10. Arnold Schwarzenegger once tricked sylvester stallone into starring in a box office bomb.

Actors Sylvester Stallone (L) and Arnold Schwarzenegger (R) are photographed during the premiere of 'The Expendables 2' in Hollywood, California in August 2012
Frazer Harrison, Getty Images

Stallone has often discussed his rivalry with Arnold Schwarzenegger, as the two action stars were believed to be the two biggest marquee attractions in the 1980s. Recalling his 1992 bomb Stop! Or My Mom Will Shoot, Stallone told a journalist in 2014 that he believed Schwarzenegger was to blame. “I heard Arnold wanted to do that movie and after hearing that, I said I wanted to do it,” he said. “He tricked me. He’s always been clever.”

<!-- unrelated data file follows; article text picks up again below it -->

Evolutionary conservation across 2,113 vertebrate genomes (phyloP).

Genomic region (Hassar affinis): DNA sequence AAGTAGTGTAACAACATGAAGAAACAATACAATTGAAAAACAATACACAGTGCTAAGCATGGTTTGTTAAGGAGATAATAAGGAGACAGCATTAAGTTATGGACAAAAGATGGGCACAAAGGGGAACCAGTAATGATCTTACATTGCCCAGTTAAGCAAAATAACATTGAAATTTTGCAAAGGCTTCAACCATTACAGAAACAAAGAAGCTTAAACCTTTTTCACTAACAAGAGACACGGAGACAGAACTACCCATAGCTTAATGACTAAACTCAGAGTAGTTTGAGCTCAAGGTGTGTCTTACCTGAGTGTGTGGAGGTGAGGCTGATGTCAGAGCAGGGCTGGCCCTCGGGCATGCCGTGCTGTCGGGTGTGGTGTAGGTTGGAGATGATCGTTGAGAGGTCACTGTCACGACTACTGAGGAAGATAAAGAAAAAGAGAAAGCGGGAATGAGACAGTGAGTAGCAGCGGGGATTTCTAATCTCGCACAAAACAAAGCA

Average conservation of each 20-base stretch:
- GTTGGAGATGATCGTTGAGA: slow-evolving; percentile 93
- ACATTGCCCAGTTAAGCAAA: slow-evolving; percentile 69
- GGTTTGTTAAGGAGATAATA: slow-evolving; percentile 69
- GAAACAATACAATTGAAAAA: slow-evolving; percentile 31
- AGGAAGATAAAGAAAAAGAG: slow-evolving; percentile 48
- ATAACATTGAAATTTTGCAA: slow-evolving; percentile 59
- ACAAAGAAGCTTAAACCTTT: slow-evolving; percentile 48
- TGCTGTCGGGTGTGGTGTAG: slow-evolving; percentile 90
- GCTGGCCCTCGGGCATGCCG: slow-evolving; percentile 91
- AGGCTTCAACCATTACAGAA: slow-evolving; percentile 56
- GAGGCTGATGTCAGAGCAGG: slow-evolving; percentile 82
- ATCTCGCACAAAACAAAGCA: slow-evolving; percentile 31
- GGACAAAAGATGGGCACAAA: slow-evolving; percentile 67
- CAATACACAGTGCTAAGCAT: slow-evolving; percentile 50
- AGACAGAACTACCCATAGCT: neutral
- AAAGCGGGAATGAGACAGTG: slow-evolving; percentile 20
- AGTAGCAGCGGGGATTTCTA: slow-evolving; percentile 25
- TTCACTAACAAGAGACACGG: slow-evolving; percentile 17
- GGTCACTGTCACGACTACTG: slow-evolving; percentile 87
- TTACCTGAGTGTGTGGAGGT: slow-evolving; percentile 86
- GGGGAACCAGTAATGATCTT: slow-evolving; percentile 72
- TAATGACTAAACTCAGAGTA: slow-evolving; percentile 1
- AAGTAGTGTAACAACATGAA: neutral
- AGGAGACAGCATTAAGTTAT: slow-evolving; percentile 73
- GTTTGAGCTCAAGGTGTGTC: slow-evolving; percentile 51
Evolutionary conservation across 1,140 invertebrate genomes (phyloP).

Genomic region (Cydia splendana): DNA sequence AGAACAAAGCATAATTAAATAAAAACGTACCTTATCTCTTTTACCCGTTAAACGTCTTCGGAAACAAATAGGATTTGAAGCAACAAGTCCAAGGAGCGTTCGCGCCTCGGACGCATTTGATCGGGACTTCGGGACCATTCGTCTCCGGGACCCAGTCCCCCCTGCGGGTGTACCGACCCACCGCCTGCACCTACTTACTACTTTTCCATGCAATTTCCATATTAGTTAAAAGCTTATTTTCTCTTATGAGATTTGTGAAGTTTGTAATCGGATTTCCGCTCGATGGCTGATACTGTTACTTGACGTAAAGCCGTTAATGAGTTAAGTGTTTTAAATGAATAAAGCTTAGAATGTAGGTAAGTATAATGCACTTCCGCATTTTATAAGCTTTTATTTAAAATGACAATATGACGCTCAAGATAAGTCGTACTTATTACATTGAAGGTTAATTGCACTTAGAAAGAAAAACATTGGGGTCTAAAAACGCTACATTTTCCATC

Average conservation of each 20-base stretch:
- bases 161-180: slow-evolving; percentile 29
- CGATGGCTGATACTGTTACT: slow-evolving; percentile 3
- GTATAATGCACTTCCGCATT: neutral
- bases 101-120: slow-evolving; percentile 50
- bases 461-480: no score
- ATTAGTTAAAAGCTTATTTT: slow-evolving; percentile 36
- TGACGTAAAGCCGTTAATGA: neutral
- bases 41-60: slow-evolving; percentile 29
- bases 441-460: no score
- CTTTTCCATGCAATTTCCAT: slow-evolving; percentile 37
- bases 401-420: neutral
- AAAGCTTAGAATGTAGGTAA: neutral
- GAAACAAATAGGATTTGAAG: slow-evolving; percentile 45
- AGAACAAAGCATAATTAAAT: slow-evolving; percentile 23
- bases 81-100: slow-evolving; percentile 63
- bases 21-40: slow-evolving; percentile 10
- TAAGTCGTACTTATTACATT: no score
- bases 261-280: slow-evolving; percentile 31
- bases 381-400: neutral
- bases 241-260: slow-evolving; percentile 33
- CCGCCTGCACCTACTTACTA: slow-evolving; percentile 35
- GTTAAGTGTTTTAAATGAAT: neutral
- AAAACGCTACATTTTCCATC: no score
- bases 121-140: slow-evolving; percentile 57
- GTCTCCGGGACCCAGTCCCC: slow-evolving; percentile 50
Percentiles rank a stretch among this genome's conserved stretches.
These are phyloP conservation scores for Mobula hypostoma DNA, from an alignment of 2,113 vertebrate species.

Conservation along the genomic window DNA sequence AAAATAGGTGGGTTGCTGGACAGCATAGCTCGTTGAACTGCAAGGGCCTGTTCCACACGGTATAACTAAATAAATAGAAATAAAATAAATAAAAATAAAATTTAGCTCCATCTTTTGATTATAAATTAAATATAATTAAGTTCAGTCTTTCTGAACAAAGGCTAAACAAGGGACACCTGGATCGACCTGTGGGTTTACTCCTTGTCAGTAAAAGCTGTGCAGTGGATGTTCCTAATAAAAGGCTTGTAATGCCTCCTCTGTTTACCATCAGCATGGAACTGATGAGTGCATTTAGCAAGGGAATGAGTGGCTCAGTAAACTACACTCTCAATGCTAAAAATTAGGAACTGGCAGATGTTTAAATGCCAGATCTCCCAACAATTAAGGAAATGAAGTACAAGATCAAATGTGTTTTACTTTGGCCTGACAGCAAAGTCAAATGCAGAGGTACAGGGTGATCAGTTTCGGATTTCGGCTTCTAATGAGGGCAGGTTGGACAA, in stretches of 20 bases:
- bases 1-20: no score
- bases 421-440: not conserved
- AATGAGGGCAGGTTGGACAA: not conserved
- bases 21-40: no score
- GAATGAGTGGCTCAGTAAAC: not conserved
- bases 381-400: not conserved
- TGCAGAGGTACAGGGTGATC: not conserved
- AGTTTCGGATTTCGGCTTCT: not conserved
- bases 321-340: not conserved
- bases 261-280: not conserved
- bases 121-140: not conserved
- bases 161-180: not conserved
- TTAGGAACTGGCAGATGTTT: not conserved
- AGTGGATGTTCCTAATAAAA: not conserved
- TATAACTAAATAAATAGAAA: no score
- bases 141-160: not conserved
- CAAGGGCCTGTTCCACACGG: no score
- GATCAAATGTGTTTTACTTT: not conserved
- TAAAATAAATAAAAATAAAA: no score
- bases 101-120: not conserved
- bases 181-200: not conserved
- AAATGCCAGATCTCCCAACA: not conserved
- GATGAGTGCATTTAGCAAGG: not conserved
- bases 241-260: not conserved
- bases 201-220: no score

11. sylvester Stallone wanted to create a pudding empire.

In 2005, shortly before Rocky Balboa resurrected his film career, Stallone embarked on a line of fitness supplements. His company, Instone, produced a pudding snack that was low-carb and high in protein. Stallone even appeared on Larry King to hawk the product. A legal dispute with a food scientist over the rights to the concoction dragged on for years and Instone eventually folded.

Highclere Castle—the Real-Life Downton Abbey—Is Available to Rent on Airbnb

Highclere Castle, used as the setting for Downton Abbey
Highclere Castle, used as the setting for Downton Abbey
Emily_M_Wilson/iStock via Getty Images